Without adequate IT security measures in place, schools are likely to fall foul of new European Data Protection Regulations which come into effect in 2018. The legislation will require educational institutions to notify the Information Commissioner’s Office of any serious data security breaches within 24 hours and inform all affected individuals at the same time. Any school or further education provider that does not comply with the new regulations will be subject to fines. This would have certainly happened to one UK school that left a computer running for five days after it had been intercepted by hackers without informing its local authority, resulting in a virus spreading throughout its computer system.
Prevention is better than cure with tailored finance solutions
It is easier to stop something from occurring in the first place than to repair the damage long after it has happened. By deploying advanced firewalls, intrusion prevention solutions and stricter network access controls schools can add additional layers of security to their Wi-Fi network with more than just a password. Leading software systems also enable schools to create and manage users, restrict their permissions and assign individual user log-ins to better safeguard their data. In addition, it’s essential to ensure that anti-viral and anti-malware software is up-to-date and regularly maintained to create a robust a IT infrastructure that is underpinned by a clearly communicated data protection strategy.
Whilst schools may acknowledge the growing threat of cybercrime, many are working to strict budgets which makes it exceedingly difficult for them to sustain investment into IT security, particularly when the scale and complexity is changing. Flexible and tailored asset finance solutions from specialist providers to education institutions, such as Wesleyan Bank, can help. They enable schools to acquire the technology they need and have it installed before they are required to start paying towards the cost of software and associated support and maintenance services.
Paying for new IT equipment over time (typically over one to five years) can assist education institutions to manage dwindling budgets by offering greater predictability over cash flow. In turn, this can help to accelerate return on investment in technology and ensure that modern learning facilities do not become easy targets for opportunist cybercriminals.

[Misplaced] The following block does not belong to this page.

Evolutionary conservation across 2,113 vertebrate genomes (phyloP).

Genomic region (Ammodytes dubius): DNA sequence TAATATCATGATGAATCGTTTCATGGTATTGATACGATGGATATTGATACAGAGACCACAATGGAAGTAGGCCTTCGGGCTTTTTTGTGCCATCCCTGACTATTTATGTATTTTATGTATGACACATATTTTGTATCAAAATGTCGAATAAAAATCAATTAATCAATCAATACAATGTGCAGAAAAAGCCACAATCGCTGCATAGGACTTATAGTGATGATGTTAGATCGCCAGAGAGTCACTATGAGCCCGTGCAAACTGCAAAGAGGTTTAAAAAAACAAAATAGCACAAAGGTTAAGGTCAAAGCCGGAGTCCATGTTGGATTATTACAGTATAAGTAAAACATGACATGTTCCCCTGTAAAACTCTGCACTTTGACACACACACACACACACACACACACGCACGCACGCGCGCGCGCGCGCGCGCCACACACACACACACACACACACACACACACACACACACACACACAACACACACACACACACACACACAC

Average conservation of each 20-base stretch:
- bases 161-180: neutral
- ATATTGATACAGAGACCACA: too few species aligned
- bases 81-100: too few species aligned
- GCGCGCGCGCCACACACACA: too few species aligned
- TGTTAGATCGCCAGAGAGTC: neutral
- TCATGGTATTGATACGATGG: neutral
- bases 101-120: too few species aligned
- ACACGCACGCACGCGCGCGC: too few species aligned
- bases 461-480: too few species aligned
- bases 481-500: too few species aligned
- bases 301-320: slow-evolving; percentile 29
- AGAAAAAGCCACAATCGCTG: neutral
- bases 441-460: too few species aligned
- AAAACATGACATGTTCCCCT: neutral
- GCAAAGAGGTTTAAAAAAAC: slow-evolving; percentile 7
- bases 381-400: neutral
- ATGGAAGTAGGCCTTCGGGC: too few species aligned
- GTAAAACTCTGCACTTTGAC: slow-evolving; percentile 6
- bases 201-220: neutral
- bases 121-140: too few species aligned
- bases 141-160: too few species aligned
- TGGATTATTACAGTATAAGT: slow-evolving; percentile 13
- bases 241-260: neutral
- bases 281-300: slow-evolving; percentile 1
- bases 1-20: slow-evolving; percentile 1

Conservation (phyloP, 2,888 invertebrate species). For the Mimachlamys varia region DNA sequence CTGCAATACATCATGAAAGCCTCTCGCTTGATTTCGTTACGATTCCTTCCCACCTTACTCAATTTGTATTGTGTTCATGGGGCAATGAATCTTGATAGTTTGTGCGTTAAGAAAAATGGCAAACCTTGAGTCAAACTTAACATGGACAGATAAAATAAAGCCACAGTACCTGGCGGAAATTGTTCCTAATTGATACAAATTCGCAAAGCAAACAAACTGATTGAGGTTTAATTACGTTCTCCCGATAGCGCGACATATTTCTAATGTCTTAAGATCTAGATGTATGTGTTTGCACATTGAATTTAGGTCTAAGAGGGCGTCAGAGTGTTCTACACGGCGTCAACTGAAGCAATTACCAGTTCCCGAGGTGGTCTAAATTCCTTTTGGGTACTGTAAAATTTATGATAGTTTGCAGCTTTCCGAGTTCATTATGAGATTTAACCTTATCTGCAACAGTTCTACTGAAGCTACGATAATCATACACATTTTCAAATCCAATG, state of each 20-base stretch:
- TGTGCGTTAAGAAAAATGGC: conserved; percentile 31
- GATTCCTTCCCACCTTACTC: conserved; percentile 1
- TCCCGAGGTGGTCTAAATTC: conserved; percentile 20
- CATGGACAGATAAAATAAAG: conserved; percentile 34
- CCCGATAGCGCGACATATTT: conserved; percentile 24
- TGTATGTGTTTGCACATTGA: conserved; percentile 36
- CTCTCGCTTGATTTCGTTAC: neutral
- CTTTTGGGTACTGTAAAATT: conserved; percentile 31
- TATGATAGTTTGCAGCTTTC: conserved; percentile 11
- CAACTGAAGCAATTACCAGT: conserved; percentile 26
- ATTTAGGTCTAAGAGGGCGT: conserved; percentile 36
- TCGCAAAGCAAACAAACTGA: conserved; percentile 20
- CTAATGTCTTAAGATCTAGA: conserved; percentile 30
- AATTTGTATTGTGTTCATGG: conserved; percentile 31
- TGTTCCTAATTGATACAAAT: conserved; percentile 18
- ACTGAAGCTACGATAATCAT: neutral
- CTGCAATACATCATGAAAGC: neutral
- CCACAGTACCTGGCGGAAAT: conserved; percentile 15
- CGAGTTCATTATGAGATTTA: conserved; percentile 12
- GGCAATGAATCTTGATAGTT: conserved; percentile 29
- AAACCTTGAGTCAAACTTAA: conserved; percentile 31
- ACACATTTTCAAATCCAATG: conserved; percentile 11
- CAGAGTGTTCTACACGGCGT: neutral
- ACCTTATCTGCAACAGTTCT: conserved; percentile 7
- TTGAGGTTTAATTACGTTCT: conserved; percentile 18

Spreading the cost of cyber training and insurance
When it comes to thwarting cybercrime, robust IT systems are as equally important as staff training and awareness. After all, even with sophisticated anti-malware software in place schools only require an unsuspecting end user to click on a link in a malicious email to expose their computer network to hackers. Given that UK pupils now spend over 50 per cent of classroom time engaging with IT, many teachers acknowledge that it has become more paramount for them to be receiving continuous professional development into all aspects of data security.
According to a survey by the British Educational Suppliers Association (BESA), teachers see ICT training as a key requirement with 51 per cent of primary school teachers and 49 per cent of secondary school teachers admitting they need guidance around e-safety issues. Furthermore, BESA’s findings revealed that concerns around the security of data is the main barrier preventing schools from moving to cloud-based IT solutions.
Ongoing IT consultancy services often get pushed to one side or even forgotten in school budgets. Bespoke and unsecured loans from trusted finance providers allow education institutions to invest in security awareness training and 'health check' audits from external IT consultants who can assess a school’s network security processes and flag susceptibilities to minimise potential vulnerabilities. Additionally specialist finance solution providers, including Wesleyan's General Insurance division, offer cyber insurance covering loss in the event of a data breach. Premiums for these insurances can also be paid over time using finance.
Cyberattacks are growing and now arguably represent an even greater threat to education institutions than ever before. Flexible finance solutions enable the purchase of essential security technology and other intangible assets over a set period of time to ensure better cash flow management at a time of Government funding cuts. And although no school may ever be 100 per cent secure, at least they can demonstrate they are doing everything they can to protect and maintain the trust of pupils and parents, while remaining compliant with evolving data protection regulations.
Wesleyan Bank is proud to work in partnership with academies, primary/secondary schools, colleges and universities to help realise their technological and educational potential. From ICT and learning platforms, to recreation and sports equipment, we work with you to intelligently deliver best value investments. As a BESA member you can rely on our knowledge and expertise.